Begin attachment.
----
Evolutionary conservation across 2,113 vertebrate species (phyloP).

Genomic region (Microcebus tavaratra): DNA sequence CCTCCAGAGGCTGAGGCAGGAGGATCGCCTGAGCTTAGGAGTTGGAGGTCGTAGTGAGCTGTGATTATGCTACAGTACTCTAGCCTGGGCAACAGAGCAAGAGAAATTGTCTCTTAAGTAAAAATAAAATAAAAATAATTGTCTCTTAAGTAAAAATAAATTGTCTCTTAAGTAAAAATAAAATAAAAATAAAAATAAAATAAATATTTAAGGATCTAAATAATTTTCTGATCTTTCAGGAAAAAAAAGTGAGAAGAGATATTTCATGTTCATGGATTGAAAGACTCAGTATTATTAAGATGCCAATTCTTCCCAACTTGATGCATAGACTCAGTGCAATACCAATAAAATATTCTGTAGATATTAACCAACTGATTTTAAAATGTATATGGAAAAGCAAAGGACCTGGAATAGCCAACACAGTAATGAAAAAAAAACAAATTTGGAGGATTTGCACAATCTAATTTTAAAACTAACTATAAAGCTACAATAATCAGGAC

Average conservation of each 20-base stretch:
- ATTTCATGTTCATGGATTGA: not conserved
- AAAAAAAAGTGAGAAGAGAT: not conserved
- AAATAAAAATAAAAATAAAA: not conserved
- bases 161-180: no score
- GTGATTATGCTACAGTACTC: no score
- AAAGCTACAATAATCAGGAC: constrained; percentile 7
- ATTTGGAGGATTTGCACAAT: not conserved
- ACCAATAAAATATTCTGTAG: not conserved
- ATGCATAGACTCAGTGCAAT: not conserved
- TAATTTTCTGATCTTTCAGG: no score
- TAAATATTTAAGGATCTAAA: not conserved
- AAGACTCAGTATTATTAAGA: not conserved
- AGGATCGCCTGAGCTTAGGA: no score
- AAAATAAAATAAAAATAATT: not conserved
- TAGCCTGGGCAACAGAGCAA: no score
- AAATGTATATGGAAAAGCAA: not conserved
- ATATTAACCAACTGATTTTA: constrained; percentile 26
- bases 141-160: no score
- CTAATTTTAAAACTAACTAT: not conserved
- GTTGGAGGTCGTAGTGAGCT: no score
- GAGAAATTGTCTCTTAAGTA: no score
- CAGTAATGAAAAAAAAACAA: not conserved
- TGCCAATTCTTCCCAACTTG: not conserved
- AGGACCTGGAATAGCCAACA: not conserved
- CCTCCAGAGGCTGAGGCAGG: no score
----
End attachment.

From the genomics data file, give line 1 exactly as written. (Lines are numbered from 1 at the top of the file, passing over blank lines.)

Evolutionary conservation across 2,113 vertebrate species (phyloP).